Loading articles...

2020 hopefuls lend support in Queens district attorney race

Queens District Attorney candidate Tiffany Caban, far right, and New York Public Advocate Jumaane Williams, third from left, join a coalition of civil rights activists at a press conference, calling for an investigation of former Assistant District Attorney Linda Fairstein, Tuesday June 11, 2019, in New York. The group is "demanding" that Manhattan District Attorney Cyrus Vance appoint an independent investigation to review Fairstein's roll in the rape conviction of the "Central Five," who were all exonerated by DNA evidence-- supporting their claim of false conviction. (AP Photo/Bebeto Matthews)

WASHINGTON — An election for district attorney in the New York City borough of Queens became an unexpected proving ground in the Democratic presidential primary on Wednesday as two leading 2020 candidates offered their endorsements.

Sens. Elizabeth Warren of Massachusetts and Bernie Sanders of Vermont gave their backing to Tiffany Caban, who’s vying against six other Democrats in next week’s primary. She has an unabashedly progressive message that includes a campaign pledge to prosecute federal Immigration and Customs Enforcement agents “who exceed their authority” to detain residents of the borough who are in the U.S. illegally.

The imprimatur of Warren and Sanders could give a boost to Caban, a 31-year-old public defender who’s seen as an underdog in her race. But the engagement of presidential candidates in a local district attorney’s race illustrates the political influence of Rep. Alexandria Ocasio-Cortez, the 29-year-old congressional Democratic star who represents part of Queens and gave her support to Caban last month. Warren and Sanders would reap their own advantages in the primary by winning Ocasio-Cortez’s endorsement, and both senators have touted alliances with her on specific issues as they court liberal voters.

Warren announced her endorsement Wednesday with a tweet that said Caban “will fight for working families and work to end mass incarceration,” while Sanders announced his endorsement soon afterward. Sanders’ campaign manager, Faiz Shakir, said in an interview that the senator “had a great conversation” with Caban on Tuesday “and had a lot of things to agree on” with regards to criminal justice reform but heeded a request by her campaign to hold off on publicly endorsing until later in the week. Our Revolution, a non-profit group linked to Sanders, had endorsed her candidacy for district attorney in April.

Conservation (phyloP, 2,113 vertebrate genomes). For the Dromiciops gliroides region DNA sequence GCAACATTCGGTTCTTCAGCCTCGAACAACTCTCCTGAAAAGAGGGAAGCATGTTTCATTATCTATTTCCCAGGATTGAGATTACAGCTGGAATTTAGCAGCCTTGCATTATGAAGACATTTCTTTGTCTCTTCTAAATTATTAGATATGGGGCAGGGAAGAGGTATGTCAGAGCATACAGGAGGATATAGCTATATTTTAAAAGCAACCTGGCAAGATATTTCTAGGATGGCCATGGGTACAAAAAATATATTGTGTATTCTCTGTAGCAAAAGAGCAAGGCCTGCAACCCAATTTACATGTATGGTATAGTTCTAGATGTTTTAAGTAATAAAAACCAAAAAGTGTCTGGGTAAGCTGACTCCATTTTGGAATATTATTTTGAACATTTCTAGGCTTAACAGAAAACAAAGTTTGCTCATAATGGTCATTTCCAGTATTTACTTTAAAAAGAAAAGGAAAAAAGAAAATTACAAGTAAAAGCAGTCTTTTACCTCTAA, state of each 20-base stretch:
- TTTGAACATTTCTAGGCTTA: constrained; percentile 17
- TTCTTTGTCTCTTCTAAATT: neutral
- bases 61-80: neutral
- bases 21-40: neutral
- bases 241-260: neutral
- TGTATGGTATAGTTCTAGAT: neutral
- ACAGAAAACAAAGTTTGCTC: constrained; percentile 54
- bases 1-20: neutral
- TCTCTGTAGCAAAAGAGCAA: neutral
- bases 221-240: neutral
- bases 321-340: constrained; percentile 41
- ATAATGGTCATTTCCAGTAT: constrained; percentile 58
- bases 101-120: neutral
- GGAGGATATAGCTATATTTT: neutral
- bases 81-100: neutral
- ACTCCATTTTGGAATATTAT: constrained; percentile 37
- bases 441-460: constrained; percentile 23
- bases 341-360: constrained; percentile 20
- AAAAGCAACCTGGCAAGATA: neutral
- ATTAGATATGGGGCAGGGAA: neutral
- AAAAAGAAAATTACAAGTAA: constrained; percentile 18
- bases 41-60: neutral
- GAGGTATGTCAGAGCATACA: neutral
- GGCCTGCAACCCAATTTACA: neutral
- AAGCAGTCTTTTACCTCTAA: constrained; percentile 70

Caban welcomed the backing of the two presidential hopefuls, both of whom bring large grassroots followings.

“We’re building a massive grassroots movement to decriminalize poverty and end mass incarceration — and when you have formerly incarcerated people, undocumented immigrants, sex workers and national progressive champions like Sens. Sanders and Warren coming together to support this campaign, you know change is coming,” Caban said through a spokeswoman.

Despite the Democratic star power aligning behind Caban, the Queens district attorney’s race could ultimately show the limits of Ocasio-Cortez’s burgeoning clout. Caban is competing in the June 25 Democratic primary against Melinda Katz, the current Queens borough president, and Greg Lasak, a former executive assistant district attorney of Queens, among other candidates.

Ocasio-Cortez, a first-term congresswoman who burst onto the national scene last year as she upset a veteran Democratic leader in their primary, has suggested that she may offer an endorsement in her party’s presidential race and has spoken favourably of both Warren and Sanders, whose 2016 presidential campaign she worked on. The New Yorker has been more critical of former Vice-President Joe Biden, but she indicated to ABC on Sunday that she could ultimately support him if he wins the Democratic nomination to take on President Donald Trump next year.

Elana Schor, The Associated Press